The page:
MADISON, Wis. (AP) — Serious but fixable problems have been uncovered in Wisconsin's 17-month-old quasi-public economic development agency that failed to carefully track $56 million in loans to businesses, leaders of the agency said in a Friday memo.
The memo to Wisconsin Economic Development Corp. board members was a status update on the agency's efforts to address problems that led to not systematically tracking the loans. Borrowers have fallen behind on payments on loans now worth $12.1 million, the agency said Friday.
While no evidence of any misconduct has been uncovered, interim WEDC Secretary Reed Hall and deputy secretary Ryan Murray said they did find isolated problems related to internal documentation and reporting processes.
"While serious, these problems are fixable and should not discredit the many successes WEDC has achieved," Hall and Murray said in the memo.
Murray told the WEDC board in October that when the agency was created last year, no one was put in charge of keeping track of the loans that had been issued by its predecessor agency, the Commerce Department.
Murray said in an interview that there were a number of what he called "disjointed" efforts to address the tracking of the loans, but "there seemed to be a lack of will and leadership to push the issue."
The initial head of the agency, former Green Bay Mayor Paul Jadin, resigned at the end of October. Hall, the former executive director of the Marshfield Clinic, has agreed to serve as interim chief executive officer until a permanent replacement is found.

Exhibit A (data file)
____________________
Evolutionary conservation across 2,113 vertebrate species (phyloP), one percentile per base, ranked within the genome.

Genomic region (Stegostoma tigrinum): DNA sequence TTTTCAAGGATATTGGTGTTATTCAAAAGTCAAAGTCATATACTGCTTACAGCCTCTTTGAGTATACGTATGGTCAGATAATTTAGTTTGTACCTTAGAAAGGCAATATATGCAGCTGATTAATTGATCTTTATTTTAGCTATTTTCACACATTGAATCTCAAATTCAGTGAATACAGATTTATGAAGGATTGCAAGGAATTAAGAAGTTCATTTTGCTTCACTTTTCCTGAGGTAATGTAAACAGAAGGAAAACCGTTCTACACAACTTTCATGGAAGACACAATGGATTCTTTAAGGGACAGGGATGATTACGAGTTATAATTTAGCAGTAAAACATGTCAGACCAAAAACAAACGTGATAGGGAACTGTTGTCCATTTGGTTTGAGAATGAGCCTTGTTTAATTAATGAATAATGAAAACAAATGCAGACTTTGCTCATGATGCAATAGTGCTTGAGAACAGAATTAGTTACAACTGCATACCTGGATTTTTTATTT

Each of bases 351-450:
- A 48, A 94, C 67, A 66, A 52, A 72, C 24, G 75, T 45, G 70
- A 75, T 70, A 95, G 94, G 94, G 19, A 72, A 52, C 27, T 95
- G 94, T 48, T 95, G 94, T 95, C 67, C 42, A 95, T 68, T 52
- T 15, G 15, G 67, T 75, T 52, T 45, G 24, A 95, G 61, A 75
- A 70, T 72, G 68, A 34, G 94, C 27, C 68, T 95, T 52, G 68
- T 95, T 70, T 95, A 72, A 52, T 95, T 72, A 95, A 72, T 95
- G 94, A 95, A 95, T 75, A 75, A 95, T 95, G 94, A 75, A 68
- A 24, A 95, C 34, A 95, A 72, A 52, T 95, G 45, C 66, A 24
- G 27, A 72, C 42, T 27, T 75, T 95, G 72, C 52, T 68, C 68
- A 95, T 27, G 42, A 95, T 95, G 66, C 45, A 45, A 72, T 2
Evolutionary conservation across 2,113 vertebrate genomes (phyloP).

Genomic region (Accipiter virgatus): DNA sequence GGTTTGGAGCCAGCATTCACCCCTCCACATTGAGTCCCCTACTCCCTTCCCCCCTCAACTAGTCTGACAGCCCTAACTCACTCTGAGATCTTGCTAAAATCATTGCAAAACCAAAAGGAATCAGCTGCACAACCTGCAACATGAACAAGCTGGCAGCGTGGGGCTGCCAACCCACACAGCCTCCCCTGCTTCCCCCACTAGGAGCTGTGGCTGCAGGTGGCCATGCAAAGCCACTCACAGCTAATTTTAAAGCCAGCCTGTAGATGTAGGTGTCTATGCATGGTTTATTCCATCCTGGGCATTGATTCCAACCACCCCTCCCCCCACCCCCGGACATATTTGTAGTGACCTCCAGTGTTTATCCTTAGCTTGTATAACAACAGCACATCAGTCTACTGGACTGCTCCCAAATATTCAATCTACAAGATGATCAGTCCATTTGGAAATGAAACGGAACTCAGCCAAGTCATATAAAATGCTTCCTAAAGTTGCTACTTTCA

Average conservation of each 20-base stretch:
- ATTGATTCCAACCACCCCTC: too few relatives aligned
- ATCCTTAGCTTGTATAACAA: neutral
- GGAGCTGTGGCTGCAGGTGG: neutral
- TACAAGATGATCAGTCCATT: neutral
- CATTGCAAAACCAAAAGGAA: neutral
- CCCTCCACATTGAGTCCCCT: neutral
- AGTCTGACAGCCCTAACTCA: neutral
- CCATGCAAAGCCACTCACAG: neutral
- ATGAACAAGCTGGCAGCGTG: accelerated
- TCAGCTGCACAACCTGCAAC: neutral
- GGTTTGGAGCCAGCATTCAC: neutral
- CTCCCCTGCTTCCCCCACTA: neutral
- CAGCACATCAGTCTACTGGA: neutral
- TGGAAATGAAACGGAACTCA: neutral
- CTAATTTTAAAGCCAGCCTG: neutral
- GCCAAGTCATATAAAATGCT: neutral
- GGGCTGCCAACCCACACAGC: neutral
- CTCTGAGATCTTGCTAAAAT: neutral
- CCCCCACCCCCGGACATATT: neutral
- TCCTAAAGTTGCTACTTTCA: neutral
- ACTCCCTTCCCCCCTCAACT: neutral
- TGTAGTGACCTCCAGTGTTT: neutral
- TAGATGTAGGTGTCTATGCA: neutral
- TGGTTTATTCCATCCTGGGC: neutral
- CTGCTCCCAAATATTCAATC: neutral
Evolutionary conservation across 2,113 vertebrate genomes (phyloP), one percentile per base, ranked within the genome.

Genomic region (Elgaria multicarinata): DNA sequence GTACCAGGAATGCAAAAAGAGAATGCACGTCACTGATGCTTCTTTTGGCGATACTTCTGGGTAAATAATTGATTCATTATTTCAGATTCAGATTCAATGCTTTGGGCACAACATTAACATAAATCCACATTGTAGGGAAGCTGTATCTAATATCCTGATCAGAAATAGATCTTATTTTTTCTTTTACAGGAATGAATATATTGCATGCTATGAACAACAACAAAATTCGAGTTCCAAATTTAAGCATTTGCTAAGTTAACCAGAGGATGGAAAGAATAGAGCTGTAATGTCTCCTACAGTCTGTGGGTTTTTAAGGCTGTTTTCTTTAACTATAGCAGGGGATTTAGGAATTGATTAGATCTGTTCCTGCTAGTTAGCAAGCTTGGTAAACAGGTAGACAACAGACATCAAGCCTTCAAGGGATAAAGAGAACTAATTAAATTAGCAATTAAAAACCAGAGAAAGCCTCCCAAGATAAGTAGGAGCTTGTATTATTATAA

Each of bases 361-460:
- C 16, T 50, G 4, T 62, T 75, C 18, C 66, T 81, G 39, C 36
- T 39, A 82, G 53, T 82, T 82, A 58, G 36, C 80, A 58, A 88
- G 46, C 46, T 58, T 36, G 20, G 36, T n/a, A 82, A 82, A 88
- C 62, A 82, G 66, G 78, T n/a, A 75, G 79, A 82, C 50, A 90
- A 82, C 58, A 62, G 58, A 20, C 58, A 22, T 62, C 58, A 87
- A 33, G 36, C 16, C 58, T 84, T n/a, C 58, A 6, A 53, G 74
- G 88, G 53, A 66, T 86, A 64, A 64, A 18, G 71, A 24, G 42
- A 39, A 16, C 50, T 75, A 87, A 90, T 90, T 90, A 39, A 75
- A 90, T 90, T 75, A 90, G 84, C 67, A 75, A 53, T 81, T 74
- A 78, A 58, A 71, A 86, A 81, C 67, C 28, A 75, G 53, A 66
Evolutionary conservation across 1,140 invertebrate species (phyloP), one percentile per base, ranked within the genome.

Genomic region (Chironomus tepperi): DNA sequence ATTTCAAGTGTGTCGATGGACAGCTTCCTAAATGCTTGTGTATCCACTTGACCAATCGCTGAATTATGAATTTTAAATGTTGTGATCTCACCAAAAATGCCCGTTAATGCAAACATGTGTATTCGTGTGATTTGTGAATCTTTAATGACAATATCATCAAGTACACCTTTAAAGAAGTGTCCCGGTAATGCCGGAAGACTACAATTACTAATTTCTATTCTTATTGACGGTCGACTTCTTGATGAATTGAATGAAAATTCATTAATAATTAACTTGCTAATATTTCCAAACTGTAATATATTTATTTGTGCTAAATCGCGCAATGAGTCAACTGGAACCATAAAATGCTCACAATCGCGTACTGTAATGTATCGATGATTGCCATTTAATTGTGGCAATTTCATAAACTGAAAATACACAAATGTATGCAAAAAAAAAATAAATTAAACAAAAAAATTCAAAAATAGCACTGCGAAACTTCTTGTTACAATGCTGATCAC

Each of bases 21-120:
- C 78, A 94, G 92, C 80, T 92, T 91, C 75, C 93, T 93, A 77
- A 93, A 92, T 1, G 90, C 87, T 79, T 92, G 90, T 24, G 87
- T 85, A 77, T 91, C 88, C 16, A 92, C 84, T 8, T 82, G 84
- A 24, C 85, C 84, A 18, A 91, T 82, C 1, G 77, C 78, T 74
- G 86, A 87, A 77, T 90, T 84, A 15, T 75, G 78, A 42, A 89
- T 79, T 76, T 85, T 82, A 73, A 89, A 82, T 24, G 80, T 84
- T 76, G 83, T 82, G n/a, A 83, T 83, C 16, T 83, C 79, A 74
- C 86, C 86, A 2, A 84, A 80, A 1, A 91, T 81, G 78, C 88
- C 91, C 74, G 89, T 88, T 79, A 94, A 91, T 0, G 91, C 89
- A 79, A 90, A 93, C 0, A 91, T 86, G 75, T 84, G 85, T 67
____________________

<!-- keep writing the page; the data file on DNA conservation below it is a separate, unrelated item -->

Jadin led the transition from the old Department of Commerce to WEDC, which was created in 2011 by Gov. Scott Walker and the Republican-controlled Legislature to help drive job creation in Wisconsin. Creating the new agency was one of Walker's top priorities when he took office with a campaign promise to create 250,000 private sector jobs in four years.
It was in the agency's "single-minded focus to drive job creation through new initiatives" that some "missteps" were made, Friday's memo said.
One problem, Hall said in an interview, was that the number of employees dropped from 300 in the old Department of Commerce to just 50 at WEDC. There was not enough attention paid to detail, he said.
Steps being taken to address the problems, the memo said, include bringing on the new leadership team of Hall and Murray, who worked as Walker's deputy chief of staff before being moved to WEDC in the summer.
Outside reviews of WEDC's operations are under way by Financial Institution Products Corp. and accounting firm Schenck SC. Both are expected to report their findings at the board's Dec. 18 meeting.
The nonpartisan Legislative Audit Bureau also is in the middle of an audit.
Hall expressed confidence that problems within the agency were being well documented and corrected.
"We're still close enough to the infancy of the organization that we can still go back and do things right," he said.
The memo provides a detailed breakdown of the $56 million in loans that were not tracked. Of that amount, about $2.7 million are past due, $2.4 million have been written off and $2.6 million have been forgiven, as of June 30. The value of the loans as of Nov. 2 was $12.1 million, WEDC said.
The unaccounted for loans were just one of several problems for WEDC.
Federal officials recently raised concerns that for eight months WEDC spent nearly $10 million without legal authority. This summer the state had to suspend and then restart bidding on a state contract after WEDC offered one bidder, Skyward of Stevens Point, tax credits if it won the contract.
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